After that session, my therapist commended me. “I’m not sure how you did this for a year. Talking to him is like Chinese water torture. He’s so wrapped up in what he believes that he can’t hear anything else that is being said to him and he just cycles all his grievances on repeat.” She also reinforced my belief that for some reason I didn’t understand yet, Peter was triggering my disassociation. “You’ll never do well in a relationship that consists of constant conflict. Confrontation like that is one of the primary things your systems was developed to avoid.”
We never got around to reading the list he brought. He handed it to me before I drove away that day. I kept it. But at this point, nothing on the list mattered. No matter how much I loved Peter. His narcissistic personality triggered my dissociative personality. It was an unhealthy combination. Alone, we were both someone with some issues they needed to deal with. Together, I was so dissociative I was dysfunctional.
Dysfunctional Disassociation is a little hard to explain.
As someone with Dissociative Identity Disorder, every action I take is mine. Mine. No matter what any of my alternate personalities do, in the end the responsibility for that lays on me. This is something they teach you when you are learning to manage Dissociative Identity Disorder. It isn’t always easy to accept though. Because often, the actions don’t feel like yours.
It feels like you’re having an out of body experience, watching your life happen but having no control over what you are doing. When you are in control, you’re cleaning up the mess of whatever happened when you were out of control. Often, the action is something you never would have done in the first place.
It makes sense if you think about it. As a functional and cooperative multiple, everyone is working together. No actions are taking place that are not in sync with this united goal. But when things start to get dysfunctional, alternate personalities are functioning on a singular level. I often refer to this as I versus we actions.
When disassociation like this is happening, it’s like watching a television show of your life….
Think of it like this… We have four orbs in a room. In the middle of those four orbs is one vessel. One body that each one of them can control. We’re going to give each orb a name, identify them and watch how it plays out.
Brieanna, who is madly in love with Peter and who wants nothing more than to do whatever it will take for her and Peter to end up back together. That means talking to him, trying to get him to go to therapy, trying to figure out a way to help Peter be a better man.
Genna, who is madly in love with Clark. It doesn’t matter to Genna that a relationship with Clark will lack passion and intimacy. She doesn’t necessarily care about those things. What Genna cares about is safety. Feeling safe is her top priority. She is content to sit on the couch with someone and watch television and just peacefully exist in the same space.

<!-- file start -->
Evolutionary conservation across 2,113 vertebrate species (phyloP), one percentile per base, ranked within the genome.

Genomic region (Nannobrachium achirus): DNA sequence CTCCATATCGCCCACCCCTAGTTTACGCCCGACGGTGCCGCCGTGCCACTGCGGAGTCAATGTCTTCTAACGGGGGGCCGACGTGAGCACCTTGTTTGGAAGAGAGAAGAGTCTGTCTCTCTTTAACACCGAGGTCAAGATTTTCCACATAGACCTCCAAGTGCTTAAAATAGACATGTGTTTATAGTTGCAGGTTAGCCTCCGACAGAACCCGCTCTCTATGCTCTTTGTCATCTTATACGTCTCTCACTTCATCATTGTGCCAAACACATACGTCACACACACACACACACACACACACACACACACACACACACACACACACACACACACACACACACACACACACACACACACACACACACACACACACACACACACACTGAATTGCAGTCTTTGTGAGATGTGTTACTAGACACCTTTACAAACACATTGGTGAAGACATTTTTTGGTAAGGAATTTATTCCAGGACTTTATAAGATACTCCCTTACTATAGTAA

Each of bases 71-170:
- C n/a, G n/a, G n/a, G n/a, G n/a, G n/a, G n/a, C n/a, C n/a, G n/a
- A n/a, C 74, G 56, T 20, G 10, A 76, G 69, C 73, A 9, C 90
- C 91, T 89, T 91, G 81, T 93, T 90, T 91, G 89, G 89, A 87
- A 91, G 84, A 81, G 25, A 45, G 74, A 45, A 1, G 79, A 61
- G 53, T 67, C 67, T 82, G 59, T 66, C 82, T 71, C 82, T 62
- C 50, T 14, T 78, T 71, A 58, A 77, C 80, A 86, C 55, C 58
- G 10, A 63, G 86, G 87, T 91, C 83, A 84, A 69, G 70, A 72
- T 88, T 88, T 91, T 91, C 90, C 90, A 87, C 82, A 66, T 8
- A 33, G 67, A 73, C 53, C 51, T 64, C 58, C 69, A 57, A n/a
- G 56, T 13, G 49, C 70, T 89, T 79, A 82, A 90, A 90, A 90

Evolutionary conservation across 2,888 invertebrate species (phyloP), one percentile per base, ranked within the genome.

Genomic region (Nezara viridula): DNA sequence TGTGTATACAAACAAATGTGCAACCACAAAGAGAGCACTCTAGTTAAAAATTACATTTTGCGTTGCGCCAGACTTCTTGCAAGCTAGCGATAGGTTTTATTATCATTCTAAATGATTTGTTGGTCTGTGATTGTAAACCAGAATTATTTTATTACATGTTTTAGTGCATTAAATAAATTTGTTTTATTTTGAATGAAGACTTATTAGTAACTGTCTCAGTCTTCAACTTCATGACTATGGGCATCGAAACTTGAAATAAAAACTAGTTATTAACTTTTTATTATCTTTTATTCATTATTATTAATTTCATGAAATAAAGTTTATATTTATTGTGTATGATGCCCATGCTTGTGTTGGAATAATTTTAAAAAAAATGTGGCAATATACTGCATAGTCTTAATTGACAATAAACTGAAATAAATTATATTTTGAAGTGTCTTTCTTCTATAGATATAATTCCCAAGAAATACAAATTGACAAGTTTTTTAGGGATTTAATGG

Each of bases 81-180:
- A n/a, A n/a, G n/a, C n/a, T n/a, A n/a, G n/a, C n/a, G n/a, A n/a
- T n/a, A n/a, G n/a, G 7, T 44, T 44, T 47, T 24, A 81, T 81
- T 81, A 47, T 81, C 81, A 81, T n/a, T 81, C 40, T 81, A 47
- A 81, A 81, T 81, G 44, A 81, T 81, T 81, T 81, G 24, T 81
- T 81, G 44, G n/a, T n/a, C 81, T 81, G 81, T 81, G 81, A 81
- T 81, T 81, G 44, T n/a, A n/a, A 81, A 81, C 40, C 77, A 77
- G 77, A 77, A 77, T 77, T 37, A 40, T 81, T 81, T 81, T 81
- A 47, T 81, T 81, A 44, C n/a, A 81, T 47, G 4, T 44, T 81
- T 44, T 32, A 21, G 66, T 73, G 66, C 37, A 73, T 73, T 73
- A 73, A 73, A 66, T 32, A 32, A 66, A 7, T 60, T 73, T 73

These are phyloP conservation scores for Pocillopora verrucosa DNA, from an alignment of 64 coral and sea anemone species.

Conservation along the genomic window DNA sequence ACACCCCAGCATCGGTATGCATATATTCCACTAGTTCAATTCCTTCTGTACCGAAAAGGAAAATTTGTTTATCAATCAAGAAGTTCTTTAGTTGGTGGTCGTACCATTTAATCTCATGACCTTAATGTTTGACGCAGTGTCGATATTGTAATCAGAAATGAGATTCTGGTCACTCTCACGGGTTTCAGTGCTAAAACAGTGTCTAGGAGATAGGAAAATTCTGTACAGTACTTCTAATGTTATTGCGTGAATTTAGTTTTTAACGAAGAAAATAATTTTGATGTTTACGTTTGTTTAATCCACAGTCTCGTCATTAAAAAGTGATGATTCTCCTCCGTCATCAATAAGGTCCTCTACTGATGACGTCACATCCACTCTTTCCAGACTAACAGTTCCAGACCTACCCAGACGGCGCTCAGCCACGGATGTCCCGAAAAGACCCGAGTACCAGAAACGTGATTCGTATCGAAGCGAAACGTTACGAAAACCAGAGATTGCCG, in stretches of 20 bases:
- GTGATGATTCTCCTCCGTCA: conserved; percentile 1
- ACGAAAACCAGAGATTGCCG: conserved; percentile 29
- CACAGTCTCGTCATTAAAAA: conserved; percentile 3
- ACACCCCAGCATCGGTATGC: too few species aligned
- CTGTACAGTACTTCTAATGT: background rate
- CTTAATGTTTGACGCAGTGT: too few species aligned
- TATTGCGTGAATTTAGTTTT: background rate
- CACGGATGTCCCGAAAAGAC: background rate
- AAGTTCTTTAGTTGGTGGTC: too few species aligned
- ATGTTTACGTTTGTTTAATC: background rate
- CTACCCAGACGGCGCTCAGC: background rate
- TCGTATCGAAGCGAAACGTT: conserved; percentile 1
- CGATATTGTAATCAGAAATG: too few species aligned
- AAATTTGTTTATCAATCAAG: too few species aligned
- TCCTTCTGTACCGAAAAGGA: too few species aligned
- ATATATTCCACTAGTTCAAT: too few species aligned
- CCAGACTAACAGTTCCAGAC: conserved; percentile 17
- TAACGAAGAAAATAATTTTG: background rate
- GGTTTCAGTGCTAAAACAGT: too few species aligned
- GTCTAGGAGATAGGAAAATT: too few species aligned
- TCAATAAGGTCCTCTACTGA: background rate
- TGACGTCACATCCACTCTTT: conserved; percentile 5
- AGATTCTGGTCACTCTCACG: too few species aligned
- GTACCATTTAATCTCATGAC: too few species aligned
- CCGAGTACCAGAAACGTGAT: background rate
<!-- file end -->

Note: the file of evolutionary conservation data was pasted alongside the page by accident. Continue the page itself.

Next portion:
Shyann, who isn’t in love with anyone at all. Her epic love story happened long ago. In fact, she kind of resents romance and intimacy in general because of it. Her primary goal in life is to protect all the other orbs. If someone else does something and that results in a negative consequence, Shyann comes to the rescue.
Spice, who isn’t in love with anyone but who’s primary action is pleasure seeking. Meaning, she finds healing in sex. Because she is emotionally unattached, so is the sex. It doesn’t matter who it is with. Sex makes her feel better. It’s not unlike the way some of us use food as a temporary solution to our feelings.
In a perfect world, all these orbs cooperate with one another and decide on what actions the body in the middle of them are about to take. That’s a cooperative system. But for someone who suffers from Dissociative Identity Disorder, that cooperation doesn’t always take place. Instead, that I versus we singular action kicks in. One orb does what they want to do with the body in the middle while the other orbs stand around waiting for their turn to make decisions again.
As A Result, A Day of Disassociation can look something like this…
Brieanna takes control. She calls Peter to talk to him and try to fix things. This results in an epic argument that has her upset and flustered. She loses control and that allows someone else to take the wheel.
Enter Shyann. She fights with Peter in defense of Brieanna. The fight becomes uglier and more volatile because, Shyann will say things Brieanna would never say. To escape, she ends up drinking her way to the bottom of a wine bottle. This allows for someone else to take the helm.
Genna pops in. She’s calm, rational and unattached to anything that just happened. Once Clark gets home from work, she tells him about her day. She includes the phone call with Peter, the argument and the bottle of white wine. Clark is likely to ask her, “Why did you call Peter to begin with?’ Her response is likely to be something like “I shouldn’t have, but it’s all so complicated.” Genna spends the evening snuggled on the couch watching television until Clark goes to sleep. She starts to fade off to sleep on the couch. Less alert her control slips.
Spice takes over. Bored, she decides to sneak off into the back room, call an old flame and stay up late on the phone discussing the potential of hooking-up the next time he is in town. She makes plans to see him that she may or may not follow through on.
This kind of scenario is a very typical example of how someone with dissociative identity disorder functions. How personalities cycle and how confusing life, especially when it comes to relationships, can get when you are in the throes of it all. An entire day is spent cleaning up the mess of one simple I versus we action. Brieanna calling Peter.
Dysfunctional Disassociation lead to a plethora of issues for me.
It’s important to me that as I tell you this story, I help explain to you how Dissociative Identity Disorder works. How unobtrusive to life it can be when someone that has it is getting treatment to manage it. And yet, how horribly life impacting it can be if it’s uncontrolled.
Peter used to often label me a control freak. In the context that he used it, he was wrong. I very rarely try to control what other people do. He had this one example, of that time I got mad because he went out on a bike ride to explore the new town instead of staying home unpacking boxes and looking for a job. That’s not a control freak. That’s a typical woman expecting you to act and behave like a grown ass man. ( Sorry, Not Sorry. True Story. )
But in some way, he was right. Control is important to me. Controlling my Dissociative Identity Disorder and controlling the village in my head is an integral part of my existence in the world. It is something I am tasked with daily.
The next part of this story is going to paint a good example of why. Additionally, it’s going to show very clearly how Dysfunction Disassociation nearly ruined my life in the matter of six short months. Stay tuned.